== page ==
January 11, 2018
Over the past few years, some athletes have turned to Ketone supplements in an attempt to "boost their performance." Our livers naturally produce ketones when we're low on carbohydrate fuel. Basically, ketones tell our bodies to start burning fat instead of carbs.
The whole premise behind keytone supplements is this: maybe introducing more ketones will help athletes burn fat more efficiently, and therefore last longer during endurance events like cycling and running.
However, recent studies indicate a few holes in the ketone supplement theory.
It takes our bodies anywhere from a few weeks to a few months to adapt to a low-carb, high-ketone diet. That's why athletes who try ketone supplements often feel terrible at first — slow, tired, and sometimes even fighting symptoms similar to food poisoning. A blind study reported in the New York Times showed that cyclists using a ketone supplement performed 2-4% worse than their peers.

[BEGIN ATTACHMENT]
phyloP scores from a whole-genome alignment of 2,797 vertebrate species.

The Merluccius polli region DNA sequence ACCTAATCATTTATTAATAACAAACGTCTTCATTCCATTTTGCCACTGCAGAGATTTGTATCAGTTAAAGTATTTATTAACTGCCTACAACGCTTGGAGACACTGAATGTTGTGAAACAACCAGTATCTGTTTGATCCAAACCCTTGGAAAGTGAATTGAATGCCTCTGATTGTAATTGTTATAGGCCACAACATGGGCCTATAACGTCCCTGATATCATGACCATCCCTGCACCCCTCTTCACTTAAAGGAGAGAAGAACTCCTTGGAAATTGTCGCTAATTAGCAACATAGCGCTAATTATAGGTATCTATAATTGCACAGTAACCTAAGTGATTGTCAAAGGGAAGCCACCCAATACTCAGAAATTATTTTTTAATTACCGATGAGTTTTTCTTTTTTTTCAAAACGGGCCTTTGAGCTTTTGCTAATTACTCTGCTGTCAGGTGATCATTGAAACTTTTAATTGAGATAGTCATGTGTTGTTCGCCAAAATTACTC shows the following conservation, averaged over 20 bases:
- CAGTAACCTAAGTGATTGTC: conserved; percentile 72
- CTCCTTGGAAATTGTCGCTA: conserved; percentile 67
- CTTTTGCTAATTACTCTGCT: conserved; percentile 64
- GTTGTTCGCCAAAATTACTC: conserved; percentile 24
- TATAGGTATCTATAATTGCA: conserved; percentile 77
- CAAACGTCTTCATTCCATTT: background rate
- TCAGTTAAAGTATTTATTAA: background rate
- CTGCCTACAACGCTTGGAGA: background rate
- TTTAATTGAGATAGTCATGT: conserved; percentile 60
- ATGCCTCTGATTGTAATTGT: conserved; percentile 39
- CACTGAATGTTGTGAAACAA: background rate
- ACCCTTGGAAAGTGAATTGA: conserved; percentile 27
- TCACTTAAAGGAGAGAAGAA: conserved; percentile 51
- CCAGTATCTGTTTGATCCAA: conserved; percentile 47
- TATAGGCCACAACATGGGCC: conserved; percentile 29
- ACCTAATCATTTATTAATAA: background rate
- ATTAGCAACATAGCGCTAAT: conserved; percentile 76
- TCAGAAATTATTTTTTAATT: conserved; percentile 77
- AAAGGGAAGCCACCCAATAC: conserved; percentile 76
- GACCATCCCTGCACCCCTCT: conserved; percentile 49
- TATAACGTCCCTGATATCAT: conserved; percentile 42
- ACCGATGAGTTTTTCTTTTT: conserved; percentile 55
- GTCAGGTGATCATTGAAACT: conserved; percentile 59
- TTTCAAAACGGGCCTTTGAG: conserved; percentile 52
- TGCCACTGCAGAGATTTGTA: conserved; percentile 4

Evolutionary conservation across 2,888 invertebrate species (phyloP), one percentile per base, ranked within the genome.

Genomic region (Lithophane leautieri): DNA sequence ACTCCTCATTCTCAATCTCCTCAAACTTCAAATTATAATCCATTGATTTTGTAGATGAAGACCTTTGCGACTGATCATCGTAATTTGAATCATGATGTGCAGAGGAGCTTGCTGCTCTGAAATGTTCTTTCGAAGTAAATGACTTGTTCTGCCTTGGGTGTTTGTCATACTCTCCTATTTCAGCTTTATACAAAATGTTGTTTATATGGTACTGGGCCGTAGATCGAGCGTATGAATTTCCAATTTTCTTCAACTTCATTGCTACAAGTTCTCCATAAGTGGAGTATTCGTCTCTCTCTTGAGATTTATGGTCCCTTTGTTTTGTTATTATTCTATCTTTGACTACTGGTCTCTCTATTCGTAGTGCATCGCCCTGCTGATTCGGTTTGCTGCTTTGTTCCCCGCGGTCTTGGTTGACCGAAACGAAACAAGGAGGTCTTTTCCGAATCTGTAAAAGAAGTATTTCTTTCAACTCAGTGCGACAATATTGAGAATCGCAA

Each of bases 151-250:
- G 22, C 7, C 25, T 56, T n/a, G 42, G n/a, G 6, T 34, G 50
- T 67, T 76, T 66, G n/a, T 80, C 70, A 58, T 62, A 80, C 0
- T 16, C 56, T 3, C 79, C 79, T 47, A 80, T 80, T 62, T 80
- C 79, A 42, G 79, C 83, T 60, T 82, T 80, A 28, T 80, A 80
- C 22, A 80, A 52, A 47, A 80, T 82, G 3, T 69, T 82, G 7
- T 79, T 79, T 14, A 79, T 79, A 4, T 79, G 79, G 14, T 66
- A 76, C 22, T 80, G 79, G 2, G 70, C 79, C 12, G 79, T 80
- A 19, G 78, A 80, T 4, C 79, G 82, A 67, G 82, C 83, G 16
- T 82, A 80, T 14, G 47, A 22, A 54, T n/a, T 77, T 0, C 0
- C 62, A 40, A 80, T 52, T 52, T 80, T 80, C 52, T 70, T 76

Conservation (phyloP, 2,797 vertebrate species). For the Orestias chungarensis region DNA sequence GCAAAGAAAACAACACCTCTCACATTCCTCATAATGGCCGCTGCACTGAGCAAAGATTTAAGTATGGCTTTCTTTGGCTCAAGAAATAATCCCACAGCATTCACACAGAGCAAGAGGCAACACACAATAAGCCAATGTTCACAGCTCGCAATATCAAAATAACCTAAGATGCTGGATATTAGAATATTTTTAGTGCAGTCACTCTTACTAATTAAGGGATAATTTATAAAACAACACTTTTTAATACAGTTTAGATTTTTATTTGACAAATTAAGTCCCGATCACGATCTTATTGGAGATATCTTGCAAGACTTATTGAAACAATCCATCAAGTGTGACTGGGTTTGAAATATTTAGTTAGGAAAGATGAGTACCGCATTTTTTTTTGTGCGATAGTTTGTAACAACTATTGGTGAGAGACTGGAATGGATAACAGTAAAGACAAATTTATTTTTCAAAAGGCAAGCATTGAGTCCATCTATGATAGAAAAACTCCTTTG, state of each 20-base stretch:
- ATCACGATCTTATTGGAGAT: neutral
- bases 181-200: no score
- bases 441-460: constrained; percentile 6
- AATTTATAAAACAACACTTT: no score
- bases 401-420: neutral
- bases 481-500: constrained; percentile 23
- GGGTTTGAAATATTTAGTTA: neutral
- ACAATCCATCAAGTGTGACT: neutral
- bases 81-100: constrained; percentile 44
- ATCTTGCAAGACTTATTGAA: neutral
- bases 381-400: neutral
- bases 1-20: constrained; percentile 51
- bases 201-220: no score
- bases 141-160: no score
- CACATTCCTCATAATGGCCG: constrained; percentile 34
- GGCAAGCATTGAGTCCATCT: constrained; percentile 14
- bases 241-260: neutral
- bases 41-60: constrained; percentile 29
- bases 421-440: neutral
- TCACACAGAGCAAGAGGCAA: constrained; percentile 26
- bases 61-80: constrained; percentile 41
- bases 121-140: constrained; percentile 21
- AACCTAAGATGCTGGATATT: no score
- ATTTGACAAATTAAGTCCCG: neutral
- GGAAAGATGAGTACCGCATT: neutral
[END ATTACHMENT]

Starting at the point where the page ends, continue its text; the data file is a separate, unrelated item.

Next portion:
"But most told the scientists that they thought they were riding faster during that trial, because the pedaling had felt so difficult," writes Gretchen Reynolds. "Told that their performance in fact had declined, almost all announced that they were no longer interested in using ketones for performance enhancement."
According to Louise Burke, the study’s primary author, ketone supplements need to undergo "far more research" before scientists and nutritionists can really understand their effects. For that reason, we recommend avoiding them for now.
For help setting your own health and fitness goals, schedule a free Y Wellness Consultation today.